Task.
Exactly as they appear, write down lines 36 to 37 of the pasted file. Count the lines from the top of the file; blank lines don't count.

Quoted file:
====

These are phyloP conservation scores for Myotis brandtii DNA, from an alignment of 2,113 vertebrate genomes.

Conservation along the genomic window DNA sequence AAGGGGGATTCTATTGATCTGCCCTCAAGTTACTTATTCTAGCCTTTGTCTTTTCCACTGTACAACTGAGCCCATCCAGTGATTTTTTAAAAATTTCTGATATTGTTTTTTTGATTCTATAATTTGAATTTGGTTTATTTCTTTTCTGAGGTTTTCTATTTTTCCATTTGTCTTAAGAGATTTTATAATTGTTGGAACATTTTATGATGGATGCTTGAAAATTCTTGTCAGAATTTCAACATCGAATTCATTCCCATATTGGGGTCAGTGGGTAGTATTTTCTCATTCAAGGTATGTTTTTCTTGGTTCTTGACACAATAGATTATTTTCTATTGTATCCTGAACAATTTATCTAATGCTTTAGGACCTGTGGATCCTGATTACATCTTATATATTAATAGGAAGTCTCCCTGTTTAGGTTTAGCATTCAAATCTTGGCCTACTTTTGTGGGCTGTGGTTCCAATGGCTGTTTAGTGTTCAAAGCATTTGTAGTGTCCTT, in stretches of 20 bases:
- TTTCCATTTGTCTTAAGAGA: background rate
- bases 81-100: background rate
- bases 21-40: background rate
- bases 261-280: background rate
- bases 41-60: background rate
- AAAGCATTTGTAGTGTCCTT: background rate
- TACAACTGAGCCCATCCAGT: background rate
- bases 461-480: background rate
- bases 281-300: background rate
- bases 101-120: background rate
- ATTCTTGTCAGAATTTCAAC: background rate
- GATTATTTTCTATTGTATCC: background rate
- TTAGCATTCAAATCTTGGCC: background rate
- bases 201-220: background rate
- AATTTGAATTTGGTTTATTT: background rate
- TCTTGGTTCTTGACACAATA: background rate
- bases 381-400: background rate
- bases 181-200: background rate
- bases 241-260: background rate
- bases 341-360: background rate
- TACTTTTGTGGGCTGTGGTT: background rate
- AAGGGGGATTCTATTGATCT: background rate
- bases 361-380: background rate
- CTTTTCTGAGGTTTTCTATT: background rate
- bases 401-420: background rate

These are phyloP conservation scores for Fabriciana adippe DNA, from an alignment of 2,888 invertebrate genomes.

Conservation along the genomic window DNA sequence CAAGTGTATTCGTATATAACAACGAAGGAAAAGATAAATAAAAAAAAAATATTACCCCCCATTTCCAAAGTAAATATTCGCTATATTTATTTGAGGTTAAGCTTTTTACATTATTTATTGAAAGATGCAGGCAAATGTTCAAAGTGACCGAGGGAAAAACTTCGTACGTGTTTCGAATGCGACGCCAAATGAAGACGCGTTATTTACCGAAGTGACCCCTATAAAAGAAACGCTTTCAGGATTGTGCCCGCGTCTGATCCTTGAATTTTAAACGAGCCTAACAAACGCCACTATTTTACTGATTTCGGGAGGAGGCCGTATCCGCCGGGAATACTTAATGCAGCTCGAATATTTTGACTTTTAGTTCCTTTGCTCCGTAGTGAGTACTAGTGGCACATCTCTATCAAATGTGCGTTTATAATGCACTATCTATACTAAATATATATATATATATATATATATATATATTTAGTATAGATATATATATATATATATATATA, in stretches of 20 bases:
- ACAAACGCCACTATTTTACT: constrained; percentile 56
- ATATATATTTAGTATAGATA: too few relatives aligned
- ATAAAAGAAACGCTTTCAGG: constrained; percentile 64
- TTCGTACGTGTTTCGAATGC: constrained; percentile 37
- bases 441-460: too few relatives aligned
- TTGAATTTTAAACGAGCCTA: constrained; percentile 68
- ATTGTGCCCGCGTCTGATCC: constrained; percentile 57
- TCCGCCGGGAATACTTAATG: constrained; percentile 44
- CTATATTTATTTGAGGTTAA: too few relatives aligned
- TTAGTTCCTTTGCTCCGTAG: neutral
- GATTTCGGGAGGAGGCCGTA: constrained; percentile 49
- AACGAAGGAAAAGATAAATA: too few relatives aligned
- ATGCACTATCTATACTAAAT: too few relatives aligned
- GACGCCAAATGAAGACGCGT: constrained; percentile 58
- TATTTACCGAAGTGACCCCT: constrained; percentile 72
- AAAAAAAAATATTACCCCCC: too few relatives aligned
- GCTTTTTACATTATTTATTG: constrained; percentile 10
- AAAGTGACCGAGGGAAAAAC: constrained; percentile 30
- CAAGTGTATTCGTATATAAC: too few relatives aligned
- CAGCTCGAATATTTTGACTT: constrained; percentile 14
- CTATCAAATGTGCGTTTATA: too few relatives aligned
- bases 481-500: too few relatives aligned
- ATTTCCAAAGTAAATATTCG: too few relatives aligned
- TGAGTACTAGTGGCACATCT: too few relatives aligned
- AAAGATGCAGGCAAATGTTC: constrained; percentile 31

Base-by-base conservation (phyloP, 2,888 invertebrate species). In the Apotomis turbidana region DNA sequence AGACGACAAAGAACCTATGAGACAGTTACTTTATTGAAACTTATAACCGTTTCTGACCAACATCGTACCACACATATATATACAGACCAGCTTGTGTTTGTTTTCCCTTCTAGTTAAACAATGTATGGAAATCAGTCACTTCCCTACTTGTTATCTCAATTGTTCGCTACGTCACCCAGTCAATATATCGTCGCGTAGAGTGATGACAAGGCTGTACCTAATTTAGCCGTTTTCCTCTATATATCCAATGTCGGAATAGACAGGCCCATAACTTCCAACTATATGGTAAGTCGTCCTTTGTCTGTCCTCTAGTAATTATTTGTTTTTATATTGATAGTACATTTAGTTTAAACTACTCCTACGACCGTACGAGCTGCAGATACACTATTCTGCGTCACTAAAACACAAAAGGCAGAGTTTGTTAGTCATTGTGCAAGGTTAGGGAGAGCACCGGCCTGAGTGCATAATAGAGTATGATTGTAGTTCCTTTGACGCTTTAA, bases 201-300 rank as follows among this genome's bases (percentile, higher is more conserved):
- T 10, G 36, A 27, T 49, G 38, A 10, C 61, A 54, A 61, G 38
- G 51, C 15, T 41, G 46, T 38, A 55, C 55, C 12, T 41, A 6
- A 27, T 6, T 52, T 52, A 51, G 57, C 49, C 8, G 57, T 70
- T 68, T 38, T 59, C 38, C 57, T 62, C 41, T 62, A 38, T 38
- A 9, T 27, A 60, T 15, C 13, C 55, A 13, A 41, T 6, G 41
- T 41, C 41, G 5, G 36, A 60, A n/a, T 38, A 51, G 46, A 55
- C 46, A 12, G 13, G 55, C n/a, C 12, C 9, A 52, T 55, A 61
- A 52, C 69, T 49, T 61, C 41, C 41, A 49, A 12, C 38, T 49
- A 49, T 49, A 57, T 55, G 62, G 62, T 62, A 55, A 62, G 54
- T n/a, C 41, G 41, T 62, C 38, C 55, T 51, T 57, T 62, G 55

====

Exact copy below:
- ATTGTGCCCGCGTCTGATCC: constrained; percentile 57
- TCCGCCGGGAATACTTAATG: constrained; percentile 44